Original: 【香港民主運動的困境──「無大台」、「排外」、「本土」、「攬炒」的思考】, published in 現代中国研究. Republished with permission.
Revisit Part 1 of the essay here.
Translators: Promise Li, Edward Hon-Sing Wong, 翡翠廢青, White Fish
Editor’s note: As the dust of the movement settles and Hongkongers face new rounds of repression on a daily basis, reorienting resistance based on the lessons of the last two years has become an urgent task for future struggle. This two-part assessment written by an active participant in the movement provides a comprehensive overview and critical look at the internal contradictions and complex socio-political forces that have brought Hong Kong’s resistance to where it is today under the National Security Laws (NSL).
The author examines various flashpoints in the movement from the limits of decentralization, disunity between moderates and radicals, xenophobic violence, the local impact of the US elections and the movement for Black lives, and the ideological evolution of the movement from localism to laam chau.1
Disinformation and polarization
Fake news has been a major presence throughout the protests, with reports of protestors being killed by the police in the aftermath of the August 31 Prince Edward Station attacks being an especially notable example. As rumors spread like wildfire, it became increasingly difficult to discern fact from falsehood. Another example is the numerous cases of “forced suicides” found making the rounds online. Considering how hard it is to procure concrete evidence, people were more or less left to fill in the blanks themselves.2
The government’s dismissal of the movement’s demands in June and July, along with the Yuen Long attack, left many Hongkongers with experiences and symptoms of collective trauma. This trauma has left many feeling unsettled, distrustful, and persecuted. A distrust of official sources and media has also left “yellow ribbon” Hongkongers susceptible to misinformation and misinterpretation. A survey conducted by Chinese University of Hong Kong (CUHK) in September 2019 discovered that high percentages of Hongkongers were influenced by fake news. This was consistent across the political spectrum, with 40% of “yellow ribbon” respondents and 60% of “blue ribbon” respondents impacted.3
On 24 September, a body was discovered floating in the Tsuen Wan waters. Since there was a suicide note at the home of the victim, and his family members arrived at the scene shortly after the police had secured the area, the police classified the case as a suicide. However, with photographs of the victim’s bloodied eyes and clenched fists taken by some journalists circulating online, conspiracy theories quickly followed.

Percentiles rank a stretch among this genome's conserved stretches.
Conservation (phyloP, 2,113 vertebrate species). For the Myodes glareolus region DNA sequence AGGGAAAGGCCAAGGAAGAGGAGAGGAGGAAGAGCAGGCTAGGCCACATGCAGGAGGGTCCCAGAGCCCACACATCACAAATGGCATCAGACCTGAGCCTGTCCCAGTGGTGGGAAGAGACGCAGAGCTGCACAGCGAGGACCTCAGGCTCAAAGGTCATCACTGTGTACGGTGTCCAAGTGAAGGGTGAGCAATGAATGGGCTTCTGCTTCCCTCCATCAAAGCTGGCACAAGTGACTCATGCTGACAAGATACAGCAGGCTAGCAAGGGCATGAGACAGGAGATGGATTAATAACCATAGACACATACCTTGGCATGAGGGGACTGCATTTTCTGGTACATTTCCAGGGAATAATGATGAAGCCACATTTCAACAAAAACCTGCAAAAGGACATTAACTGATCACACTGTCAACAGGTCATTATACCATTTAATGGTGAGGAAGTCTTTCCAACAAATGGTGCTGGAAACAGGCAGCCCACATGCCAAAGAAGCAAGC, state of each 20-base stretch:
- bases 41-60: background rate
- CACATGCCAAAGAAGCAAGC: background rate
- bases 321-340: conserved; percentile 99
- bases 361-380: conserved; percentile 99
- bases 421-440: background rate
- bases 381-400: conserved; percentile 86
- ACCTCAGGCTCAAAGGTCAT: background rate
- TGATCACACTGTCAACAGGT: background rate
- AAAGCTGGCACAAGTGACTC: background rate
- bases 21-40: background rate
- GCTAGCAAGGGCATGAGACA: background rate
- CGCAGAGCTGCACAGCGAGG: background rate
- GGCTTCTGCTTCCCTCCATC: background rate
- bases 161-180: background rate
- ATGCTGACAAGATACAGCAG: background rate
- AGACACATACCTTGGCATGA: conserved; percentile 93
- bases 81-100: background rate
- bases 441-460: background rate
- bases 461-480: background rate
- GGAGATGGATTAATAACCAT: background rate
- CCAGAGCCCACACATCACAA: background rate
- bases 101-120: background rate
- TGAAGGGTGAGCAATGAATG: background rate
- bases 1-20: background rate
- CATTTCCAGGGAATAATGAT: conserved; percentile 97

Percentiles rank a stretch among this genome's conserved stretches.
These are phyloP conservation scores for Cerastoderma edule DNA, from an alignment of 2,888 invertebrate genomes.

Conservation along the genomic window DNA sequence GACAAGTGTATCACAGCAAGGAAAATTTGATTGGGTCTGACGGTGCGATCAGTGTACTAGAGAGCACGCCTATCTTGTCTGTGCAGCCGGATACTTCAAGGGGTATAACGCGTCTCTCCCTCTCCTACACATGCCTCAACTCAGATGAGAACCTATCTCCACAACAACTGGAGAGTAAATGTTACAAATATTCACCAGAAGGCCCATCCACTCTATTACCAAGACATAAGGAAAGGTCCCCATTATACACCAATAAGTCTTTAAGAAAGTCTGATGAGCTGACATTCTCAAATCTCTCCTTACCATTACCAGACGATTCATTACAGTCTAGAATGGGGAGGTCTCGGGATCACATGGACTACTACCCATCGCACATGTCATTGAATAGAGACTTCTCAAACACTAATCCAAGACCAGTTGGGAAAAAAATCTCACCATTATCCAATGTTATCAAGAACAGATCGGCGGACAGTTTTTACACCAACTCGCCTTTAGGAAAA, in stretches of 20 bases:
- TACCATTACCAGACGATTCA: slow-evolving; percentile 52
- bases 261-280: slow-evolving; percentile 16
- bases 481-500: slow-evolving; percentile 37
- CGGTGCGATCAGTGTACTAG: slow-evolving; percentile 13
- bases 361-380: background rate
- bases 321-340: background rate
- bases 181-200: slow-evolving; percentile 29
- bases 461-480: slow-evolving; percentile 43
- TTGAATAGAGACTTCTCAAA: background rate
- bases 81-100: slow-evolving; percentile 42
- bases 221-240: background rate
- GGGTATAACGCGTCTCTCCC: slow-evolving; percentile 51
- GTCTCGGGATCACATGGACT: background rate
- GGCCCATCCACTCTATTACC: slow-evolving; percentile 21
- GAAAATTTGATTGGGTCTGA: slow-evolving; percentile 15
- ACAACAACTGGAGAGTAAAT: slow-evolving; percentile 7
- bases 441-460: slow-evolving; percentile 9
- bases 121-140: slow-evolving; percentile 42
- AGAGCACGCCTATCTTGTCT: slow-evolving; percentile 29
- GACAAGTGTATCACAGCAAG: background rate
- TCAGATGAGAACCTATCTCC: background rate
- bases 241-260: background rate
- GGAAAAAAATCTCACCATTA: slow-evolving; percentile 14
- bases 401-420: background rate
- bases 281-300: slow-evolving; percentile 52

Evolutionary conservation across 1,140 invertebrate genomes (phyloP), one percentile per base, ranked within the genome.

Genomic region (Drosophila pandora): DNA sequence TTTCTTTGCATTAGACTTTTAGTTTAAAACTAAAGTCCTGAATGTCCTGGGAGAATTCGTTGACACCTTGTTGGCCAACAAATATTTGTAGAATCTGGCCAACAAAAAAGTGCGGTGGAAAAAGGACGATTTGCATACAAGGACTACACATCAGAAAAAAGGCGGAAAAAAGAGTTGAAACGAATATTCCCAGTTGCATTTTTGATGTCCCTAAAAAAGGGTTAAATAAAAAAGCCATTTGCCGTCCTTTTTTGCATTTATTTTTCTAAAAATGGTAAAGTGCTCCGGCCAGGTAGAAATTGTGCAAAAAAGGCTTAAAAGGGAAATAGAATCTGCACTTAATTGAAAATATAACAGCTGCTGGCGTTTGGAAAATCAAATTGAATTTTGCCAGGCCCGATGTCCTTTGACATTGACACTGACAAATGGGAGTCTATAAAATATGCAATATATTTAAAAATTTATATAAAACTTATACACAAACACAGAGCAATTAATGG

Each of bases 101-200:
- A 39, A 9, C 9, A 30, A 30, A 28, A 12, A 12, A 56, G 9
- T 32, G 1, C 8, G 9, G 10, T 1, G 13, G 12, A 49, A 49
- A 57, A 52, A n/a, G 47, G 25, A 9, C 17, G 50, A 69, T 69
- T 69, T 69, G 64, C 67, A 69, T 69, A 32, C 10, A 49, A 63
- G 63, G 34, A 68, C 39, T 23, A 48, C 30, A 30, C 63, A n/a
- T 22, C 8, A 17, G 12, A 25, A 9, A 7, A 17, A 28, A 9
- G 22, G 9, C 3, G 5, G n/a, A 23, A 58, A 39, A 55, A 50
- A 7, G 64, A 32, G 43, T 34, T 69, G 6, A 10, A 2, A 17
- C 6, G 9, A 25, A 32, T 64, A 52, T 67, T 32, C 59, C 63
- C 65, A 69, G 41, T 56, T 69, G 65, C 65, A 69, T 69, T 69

The victim’s family members and girlfriend repeatedly rejected the narrative that the victim was murdered, and denied any connection between his death and the protest movement. At this point, some netizens began questioning the identity of the girlfriend and even attacked her. Other netizens demanded that the family make the coroner’s report public to “speak truth to power.” When the family refused, some suggested that they were being silenced. Although Dr. Philip Beh, a specialist in forensic medicine, explained that there was nothing peculiar about the appearance of the body in cases of drowning, many people chose to refute the official account.
When the body of Chan Yin-lam, a 15-year-old student, was found floating in the sea, among the conflicting reports about her death were further accusations of police involvement. Though security camera footage was released, protestors questioned whether the person in the footage was truly the victim, and suggested that it might have been an impersonator arranged by the perpetrator of Chan’s death. And when Chan’s mother expressed that her daughter had died by suicide, she was met with angry denunciations from protestors accusing her for being a negligent mother. Some, pointing to a viral photograph of a similar looking woman who had fallen to her death, questioned if Chan’s mother was also an impersonator. DNA evidence corroborating the relationship between Chan and her mother had already been produced in court at this juncture.
These are but two examples of many of rumors that remain unverified but have nevertheless deepened animosity towards the police and the “blue” camp during the protests.
‘Acceptable’ collateral damage